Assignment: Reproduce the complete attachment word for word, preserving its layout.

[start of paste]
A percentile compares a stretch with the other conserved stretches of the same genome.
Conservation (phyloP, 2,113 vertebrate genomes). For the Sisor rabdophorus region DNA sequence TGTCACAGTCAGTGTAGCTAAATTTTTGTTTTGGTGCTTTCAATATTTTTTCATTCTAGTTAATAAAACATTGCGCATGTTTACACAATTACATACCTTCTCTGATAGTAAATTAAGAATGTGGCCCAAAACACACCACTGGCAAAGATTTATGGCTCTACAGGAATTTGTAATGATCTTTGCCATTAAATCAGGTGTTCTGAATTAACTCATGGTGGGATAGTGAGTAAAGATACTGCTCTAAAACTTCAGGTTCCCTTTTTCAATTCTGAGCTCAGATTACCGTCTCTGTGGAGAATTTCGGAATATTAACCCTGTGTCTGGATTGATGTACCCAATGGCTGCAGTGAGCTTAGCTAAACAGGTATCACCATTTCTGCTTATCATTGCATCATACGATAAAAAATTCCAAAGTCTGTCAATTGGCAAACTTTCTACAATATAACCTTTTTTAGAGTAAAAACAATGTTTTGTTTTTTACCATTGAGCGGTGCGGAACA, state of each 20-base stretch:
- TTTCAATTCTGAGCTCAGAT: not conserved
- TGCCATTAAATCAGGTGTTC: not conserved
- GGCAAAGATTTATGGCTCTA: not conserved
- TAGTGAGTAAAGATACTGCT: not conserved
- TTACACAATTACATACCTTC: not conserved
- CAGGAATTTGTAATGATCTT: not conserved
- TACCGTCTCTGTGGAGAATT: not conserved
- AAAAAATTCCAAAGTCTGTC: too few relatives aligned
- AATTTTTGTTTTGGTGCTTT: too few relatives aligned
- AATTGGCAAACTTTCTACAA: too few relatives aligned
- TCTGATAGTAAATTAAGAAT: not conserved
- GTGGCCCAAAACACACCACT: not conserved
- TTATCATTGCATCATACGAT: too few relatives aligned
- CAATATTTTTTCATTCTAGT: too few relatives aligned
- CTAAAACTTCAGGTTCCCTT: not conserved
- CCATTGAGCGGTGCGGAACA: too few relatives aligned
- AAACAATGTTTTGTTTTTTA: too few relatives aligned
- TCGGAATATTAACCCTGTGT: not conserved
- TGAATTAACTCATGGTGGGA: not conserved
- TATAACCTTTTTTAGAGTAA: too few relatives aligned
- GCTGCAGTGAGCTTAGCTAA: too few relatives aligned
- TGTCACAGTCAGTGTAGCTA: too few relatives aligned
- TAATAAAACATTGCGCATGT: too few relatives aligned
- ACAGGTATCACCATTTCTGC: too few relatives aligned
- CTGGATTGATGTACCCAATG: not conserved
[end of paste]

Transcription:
A percentile compares a stretch with the other conserved stretches of the same genome.
Conservation (phyloP, 2,113 vertebrate genomes). For the Sisor rabdophorus region DNA sequence TGTCACAGTCAGTGTAGCTAAATTTTTGTTTTGGTGCTTTCAATATTTTTTCATTCTAGTTAATAAAACATTGCGCATGTTTACACAATTACATACCTTCTCTGATAGTAAATTAAGAATGTGGCCCAAAACACACCACTGGCAAAGATTTATGGCTCTACAGGAATTTGTAATGATCTTTGCCATTAAATCAGGTGTTCTGAATTAACTCATGGTGGGATAGTGAGTAAAGATACTGCTCTAAAACTTCAGGTTCCCTTTTTCAATTCTGAGCTCAGATTACCGTCTCTGTGGAGAATTTCGGAATATTAACCCTGTGTCTGGATTGATGTACCCAATGGCTGCAGTGAGCTTAGCTAAACAGGTATCACCATTTCTGCTTATCATTGCATCATACGATAAAAAATTCCAAAGTCTGTCAATTGGCAAACTTTCTACAATATAACCTTTTTTAGAGTAAAAACAATGTTTTGTTTTTTACCATTGAGCGGTGCGGAACA, state of each 20-base stretch:
- TTTCAATTCTGAGCTCAGAT: not conserved
- TGCCATTAAATCAGGTGTTC: not conserved
- GGCAAAGATTTATGGCTCTA: not conserved
- TAGTGAGTAAAGATACTGCT: not conserved
- TTACACAATTACATACCTTC: not conserved
- CAGGAATTTGTAATGATCTT: not conserved
- TACCGTCTCTGTGGAGAATT: not conserved
- AAAAAATTCCAAAGTCTGTC: too few relatives aligned
- AATTTTTGTTTTGGTGCTTT: too few relatives aligned
- AATTGGCAAACTTTCTACAA: too few relatives aligned
- TCTGATAGTAAATTAAGAAT: not conserved
- GTGGCCCAAAACACACCACT: not conserved
- TTATCATTGCATCATACGAT: too few relatives aligned
- CAATATTTTTTCATTCTAGT: too few relatives aligned
- CTAAAACTTCAGGTTCCCTT: not conserved
- CCATTGAGCGGTGCGGAACA: too few relatives aligned
- AAACAATGTTTTGTTTTTTA: too few relatives aligned
- TCGGAATATTAACCCTGTGT: not conserved
- TGAATTAACTCATGGTGGGA: not conserved
- TATAACCTTTTTTAGAGTAA: too few relatives aligned
- GCTGCAGTGAGCTTAGCTAA: too few relatives aligned
- TGTCACAGTCAGTGTAGCTA: too few relatives aligned
- TAATAAAACATTGCGCATGT: too few relatives aligned
- ACAGGTATCACCATTTCTGC: too few relatives aligned
- CTGGATTGATGTACCCAATG: not conserved